the Army's most sophisticated attack helicopter - rolls off the assembly line in Mesa.

The chopper boasts an array of the latest armaments, has electronic guidance and weapons equipment that makes it usable at night and in bad weather. It's manufacturer, McDonnell Douglas Helicopter Co., says the high-magnification sighting equipment can read a car license plate from a distance of four miles - and hit a target the size of the front door on a house from that distance.Twenty of those $11.4 million Apache helicopters will be coming to the 211th Aviation Group in West Jordan soon. But before they do, experienced pilots and support personnel in the Utah Army National Guard will undergo intensive retraining to make them ready to fly the new aircraft.

It will take 10-16 weeks to train each experienced pilot in the new war machine. Mechanics and other support personnel will undergo comparable training.

And with the new addition to the Utah National Guard arsenal comes additional wartime responsibility - the kind that can put part-time soldiers in the battlefield ahead of their active duty counterparts.

Maj. Gen. John L. Matthews, adjutant general for Utah, said the conversion by Utah guardsmen from the Vietnam-era Cobra attack helicopters to the state-of-the-art Apaches is an example of the increasing responsibility the reserve components have for national defense.

The time has long passed when the Guard trained mostly on older equipment. Congressional bargain hunting, spurred by the call for budget austerity, has played a role in the shift of top-rated wartime missions away from active duty to the part-timers who rely on civilian careers, not federal wages, for their livelihood.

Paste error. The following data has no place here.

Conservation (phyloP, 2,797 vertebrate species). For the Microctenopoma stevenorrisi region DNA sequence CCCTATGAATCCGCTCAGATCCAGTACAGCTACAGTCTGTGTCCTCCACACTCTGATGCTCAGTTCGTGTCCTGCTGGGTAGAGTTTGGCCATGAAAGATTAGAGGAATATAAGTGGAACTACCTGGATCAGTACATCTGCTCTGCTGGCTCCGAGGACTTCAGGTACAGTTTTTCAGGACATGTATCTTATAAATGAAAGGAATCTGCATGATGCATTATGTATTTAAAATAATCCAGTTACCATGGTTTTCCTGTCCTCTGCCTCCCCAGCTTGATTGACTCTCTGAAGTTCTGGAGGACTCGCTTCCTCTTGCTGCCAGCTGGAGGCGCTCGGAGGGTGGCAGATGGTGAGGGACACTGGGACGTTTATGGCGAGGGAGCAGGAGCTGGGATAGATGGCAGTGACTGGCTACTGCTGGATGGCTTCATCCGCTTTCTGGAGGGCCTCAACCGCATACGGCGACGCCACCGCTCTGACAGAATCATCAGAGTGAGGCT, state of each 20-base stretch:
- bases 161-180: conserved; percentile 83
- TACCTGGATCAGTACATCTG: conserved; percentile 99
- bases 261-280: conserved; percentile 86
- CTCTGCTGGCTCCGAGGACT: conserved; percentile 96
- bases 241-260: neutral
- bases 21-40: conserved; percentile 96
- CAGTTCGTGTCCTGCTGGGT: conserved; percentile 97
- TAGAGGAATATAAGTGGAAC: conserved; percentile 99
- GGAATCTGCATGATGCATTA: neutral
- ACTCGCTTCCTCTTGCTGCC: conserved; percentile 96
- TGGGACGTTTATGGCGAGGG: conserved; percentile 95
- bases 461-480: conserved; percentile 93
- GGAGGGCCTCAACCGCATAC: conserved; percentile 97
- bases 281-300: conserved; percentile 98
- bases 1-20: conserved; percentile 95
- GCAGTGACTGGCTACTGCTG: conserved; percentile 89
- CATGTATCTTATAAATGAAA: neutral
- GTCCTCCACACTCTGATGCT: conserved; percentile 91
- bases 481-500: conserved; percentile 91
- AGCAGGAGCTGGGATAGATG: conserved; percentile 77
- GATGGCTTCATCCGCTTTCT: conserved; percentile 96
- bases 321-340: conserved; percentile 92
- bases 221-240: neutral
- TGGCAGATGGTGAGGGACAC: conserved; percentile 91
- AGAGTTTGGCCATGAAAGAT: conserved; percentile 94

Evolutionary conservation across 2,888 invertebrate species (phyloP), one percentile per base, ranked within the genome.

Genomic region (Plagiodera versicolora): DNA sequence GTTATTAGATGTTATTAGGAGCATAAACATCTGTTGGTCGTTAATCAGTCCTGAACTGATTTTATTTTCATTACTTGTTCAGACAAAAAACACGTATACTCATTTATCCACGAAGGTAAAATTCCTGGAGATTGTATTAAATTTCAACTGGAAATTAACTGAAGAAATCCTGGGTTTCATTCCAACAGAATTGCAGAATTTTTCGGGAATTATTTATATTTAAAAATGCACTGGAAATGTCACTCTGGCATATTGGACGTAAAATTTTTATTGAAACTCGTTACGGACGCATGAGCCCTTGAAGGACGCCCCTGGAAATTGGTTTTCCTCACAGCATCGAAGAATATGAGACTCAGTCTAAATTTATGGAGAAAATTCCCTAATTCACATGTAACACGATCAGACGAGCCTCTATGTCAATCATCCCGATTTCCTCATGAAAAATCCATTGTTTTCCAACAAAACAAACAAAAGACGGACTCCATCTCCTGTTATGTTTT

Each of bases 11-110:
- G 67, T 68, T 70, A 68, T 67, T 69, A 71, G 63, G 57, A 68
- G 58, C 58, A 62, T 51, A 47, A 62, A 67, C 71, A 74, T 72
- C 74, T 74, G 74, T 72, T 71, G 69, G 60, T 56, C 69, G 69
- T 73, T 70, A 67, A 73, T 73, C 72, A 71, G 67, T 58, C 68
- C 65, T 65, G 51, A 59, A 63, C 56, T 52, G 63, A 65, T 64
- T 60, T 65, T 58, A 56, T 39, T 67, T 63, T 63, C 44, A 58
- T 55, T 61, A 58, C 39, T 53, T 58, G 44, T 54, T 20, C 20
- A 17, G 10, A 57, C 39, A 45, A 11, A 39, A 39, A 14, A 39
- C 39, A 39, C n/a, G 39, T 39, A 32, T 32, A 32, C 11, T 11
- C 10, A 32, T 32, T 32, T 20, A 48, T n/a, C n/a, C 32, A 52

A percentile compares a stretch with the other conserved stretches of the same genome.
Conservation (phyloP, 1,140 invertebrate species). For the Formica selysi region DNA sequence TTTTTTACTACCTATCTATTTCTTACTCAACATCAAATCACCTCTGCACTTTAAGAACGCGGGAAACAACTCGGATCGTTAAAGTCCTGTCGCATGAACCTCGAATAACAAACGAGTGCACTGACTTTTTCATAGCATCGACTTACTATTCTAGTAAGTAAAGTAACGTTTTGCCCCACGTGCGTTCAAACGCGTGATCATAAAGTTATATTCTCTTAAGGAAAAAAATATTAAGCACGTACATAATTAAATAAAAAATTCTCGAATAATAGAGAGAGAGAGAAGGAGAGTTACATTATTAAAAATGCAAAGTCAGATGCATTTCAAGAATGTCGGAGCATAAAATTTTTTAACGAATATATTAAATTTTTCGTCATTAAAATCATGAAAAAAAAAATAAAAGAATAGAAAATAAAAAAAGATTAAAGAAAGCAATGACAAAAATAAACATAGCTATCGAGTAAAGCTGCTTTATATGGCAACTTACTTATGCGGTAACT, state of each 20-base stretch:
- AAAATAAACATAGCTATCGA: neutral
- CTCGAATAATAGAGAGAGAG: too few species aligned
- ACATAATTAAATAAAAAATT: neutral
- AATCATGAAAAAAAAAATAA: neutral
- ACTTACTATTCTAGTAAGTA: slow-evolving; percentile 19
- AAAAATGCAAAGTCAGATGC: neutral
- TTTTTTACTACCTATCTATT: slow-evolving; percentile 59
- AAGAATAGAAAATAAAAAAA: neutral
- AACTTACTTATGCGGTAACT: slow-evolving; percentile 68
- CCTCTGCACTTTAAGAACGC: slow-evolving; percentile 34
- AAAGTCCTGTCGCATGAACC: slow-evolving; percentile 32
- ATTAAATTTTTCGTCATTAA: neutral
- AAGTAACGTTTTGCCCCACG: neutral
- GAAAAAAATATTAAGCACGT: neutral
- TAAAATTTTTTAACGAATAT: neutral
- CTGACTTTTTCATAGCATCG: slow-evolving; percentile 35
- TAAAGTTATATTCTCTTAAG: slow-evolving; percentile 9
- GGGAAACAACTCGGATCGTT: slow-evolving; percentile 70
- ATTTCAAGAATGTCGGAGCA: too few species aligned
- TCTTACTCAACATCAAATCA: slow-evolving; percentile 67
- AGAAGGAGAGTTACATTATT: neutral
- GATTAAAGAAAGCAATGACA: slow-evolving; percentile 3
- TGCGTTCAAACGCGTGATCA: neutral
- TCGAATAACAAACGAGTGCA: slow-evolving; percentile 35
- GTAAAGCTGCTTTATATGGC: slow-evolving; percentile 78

The shift also puts a greater strain on the guard member or reservist who has to juggle military duty with a civilian career. Employers also get involved in the sacrifice and have, at times, balked when an employee's time away from work exceeded the traditional two weeks of summer camp.

The increased reliance on reserve components is well on its way, Matthews said. Most airlifts to Central and South America are performed by reserve and National Guard units. Matthews believes the general public is largely unaware of the changes taking place with the military - or the accompanying wartime ramifications.

The Air National Guard provides all of the U.S. military air defense in the Panama Canal Zone, he said. Air Force reservists flew the tankers that refueled the F-111 fighters that bombed Libya. Pennsylvania Guardsmen flew the first transports to Grenada, and the first troops on the ground there were Army reservists. "Those people were in combat before anyone even knew how they would pay them," Matthews said.

The pending arrival of the Apaches also reflects a U.S. military philosophy about how it would fight a conventional war in Europe.

Matthews said the armor and artillery continue to be the mainstay of Soviet conventional forces. The U.S. would likely be in the minority in a battle on European soil.

"We always assume we would fight outnumbered," Matthews said. "To do that, we have to deal with the armor and the artillery."

U.S. military plans are to do battle with enemy tanks from the air. The Apache's design allows it to fly low, pop up over a ridge and rain terror on ground targets from a considerable distance.

Matthews said his background as an aviator flying fixed-wing aircraft made it difficult for him to trust helicopters. "I've always been leery of an aircraft that can back up," he said.

But after an introductory flight in an Apache, which can do 60 mph in reverse, Matthews said he finds the new machine more sophisticated than an F-16.

It's that sophistication that makes the Apache acquisition a particular challenge for the guardsmen who will fly it.

"This will involve two years of very intensive training, above what we call `normal' aviation training," said Col. Robert Mabey, commander of the 211th Aviation Group.